The Florida Supreme Court in a split decision ruled Monday that voters can decide this fall on whether to legalize medical marijuana, rejecting arguments from the state’s Republican leaders that the proposed ballot measure is unconstitutionally flawed.
The 4-3 ruling also has implications for the governor’s race this fall. Republican Gov. Rick Scott opposes allowing Floridians to obtain prescriptions for pot use while Democrats Charlie Crist and Nan Rich are supporting the proposed amendment.
Justices were asked to rule whether the proposed language of the citizens’ initiative meets constitutional standards. Opponents, who included most of the state’s Republican leadership, argued that the proposal involved more than one subject, confused voters, or made them think they are endorsing something they’re not.
Justices said the measure passed muster.
“We conclude that the proposed amendment has a logical and natural oneness of purpose—namely, whether Floridians want a provision in the state constitution authorizing the medical use of marijuana, as determined by a licensed Florida physician, under Florida law,” the court majority wrote.
Justices Barbara Pariente, Fred Lewis, Peggy Quince and James Perry ruled in favor of the amendment. Chief Justice Ricky Polston and Justices Charles Canady and Jorge Labarga wrote the measure should be struck from the ballot.
Twenty states and Washington, D.C., have legalized the use of marijuana for treatment of a variety of medical conditions, including cancer, chronic pain, multiple sclerosis, Lou Gehrig’s disease and epilepsy.
Eleven of the states have enacted such laws through ballot measures, similar to that promoted in Florida by the organization, United for Care.
Florida voters will get a chance to steer as much as $10 billion toward environmental efforts over the next two decades through a ballot measure officially set Thursday for the November ballot.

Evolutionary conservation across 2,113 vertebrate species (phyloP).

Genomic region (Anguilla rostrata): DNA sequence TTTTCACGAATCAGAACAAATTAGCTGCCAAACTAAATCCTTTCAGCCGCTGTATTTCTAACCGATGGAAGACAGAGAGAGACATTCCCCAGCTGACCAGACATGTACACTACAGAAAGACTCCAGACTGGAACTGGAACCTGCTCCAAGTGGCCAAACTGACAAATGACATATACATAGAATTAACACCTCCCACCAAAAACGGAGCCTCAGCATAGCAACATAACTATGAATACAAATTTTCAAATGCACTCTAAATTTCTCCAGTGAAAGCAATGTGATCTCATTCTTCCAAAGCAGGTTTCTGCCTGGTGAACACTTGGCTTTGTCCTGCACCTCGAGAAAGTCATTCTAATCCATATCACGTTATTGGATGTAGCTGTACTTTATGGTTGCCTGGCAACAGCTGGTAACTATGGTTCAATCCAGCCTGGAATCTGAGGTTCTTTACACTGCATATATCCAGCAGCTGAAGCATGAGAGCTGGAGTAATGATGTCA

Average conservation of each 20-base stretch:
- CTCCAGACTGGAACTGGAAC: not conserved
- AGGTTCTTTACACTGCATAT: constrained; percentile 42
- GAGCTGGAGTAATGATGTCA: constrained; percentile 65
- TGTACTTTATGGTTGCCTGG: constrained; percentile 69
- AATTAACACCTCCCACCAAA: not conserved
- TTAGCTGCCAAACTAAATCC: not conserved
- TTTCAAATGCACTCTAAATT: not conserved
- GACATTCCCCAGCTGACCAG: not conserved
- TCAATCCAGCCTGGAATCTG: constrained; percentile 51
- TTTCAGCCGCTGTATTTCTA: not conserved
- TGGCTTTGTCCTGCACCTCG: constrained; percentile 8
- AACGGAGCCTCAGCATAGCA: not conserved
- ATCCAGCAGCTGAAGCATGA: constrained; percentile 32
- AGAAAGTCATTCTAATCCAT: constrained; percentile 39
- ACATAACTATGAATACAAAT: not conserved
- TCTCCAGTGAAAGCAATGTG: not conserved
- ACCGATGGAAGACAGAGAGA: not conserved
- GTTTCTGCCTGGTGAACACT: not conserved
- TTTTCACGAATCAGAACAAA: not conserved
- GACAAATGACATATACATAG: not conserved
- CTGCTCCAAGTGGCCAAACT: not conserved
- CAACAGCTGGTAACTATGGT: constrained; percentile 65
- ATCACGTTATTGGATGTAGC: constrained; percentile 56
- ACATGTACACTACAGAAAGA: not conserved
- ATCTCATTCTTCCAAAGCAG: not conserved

The Water and Land Legacy campaign’s proposal was officially designated as Amendment 1 by Florida Secretary of State Ken Detzner.
“We are pleased to be slated as Amendment 1 on the ballot because water and land conservation deserves to be a top priority for our state,” said Will Abberger, the campaign’s chair and director of conservation finance for The Trust for Public Land.
“Florida is home to one-of-a-kind natural waters and lands and voters now have an opportunity to make a commitment to conservation that will last for generations of Floridians to come.”
The campaign topped the 683,149 valid signatures from Florida registered voters to secure a place on the ballot. Another active ballot campaign aimed at asking voters to approve medical marijuana is near the valid number of signatures, with 654,330 on hand Thursday.
But organizers say that thousands more petition signatures still await certification by the Feb. 1 deadline.
The Water and Land effort faced no challenge before the Florida Supreme Court. But state Republican leaders are seeking to have the marijuana initiative barred from the ballot because they claim the proposed amendment misleads voters. Justices have not yet ruled.
Former U.S. Sen. Bob Graham, who was Florida governor from 1979-87, helped launch the Water and Land campaign, which is backed by the Trust for Public Land, Audubon Florida, the Florida Wildlife Federation, the Sierra Club and others.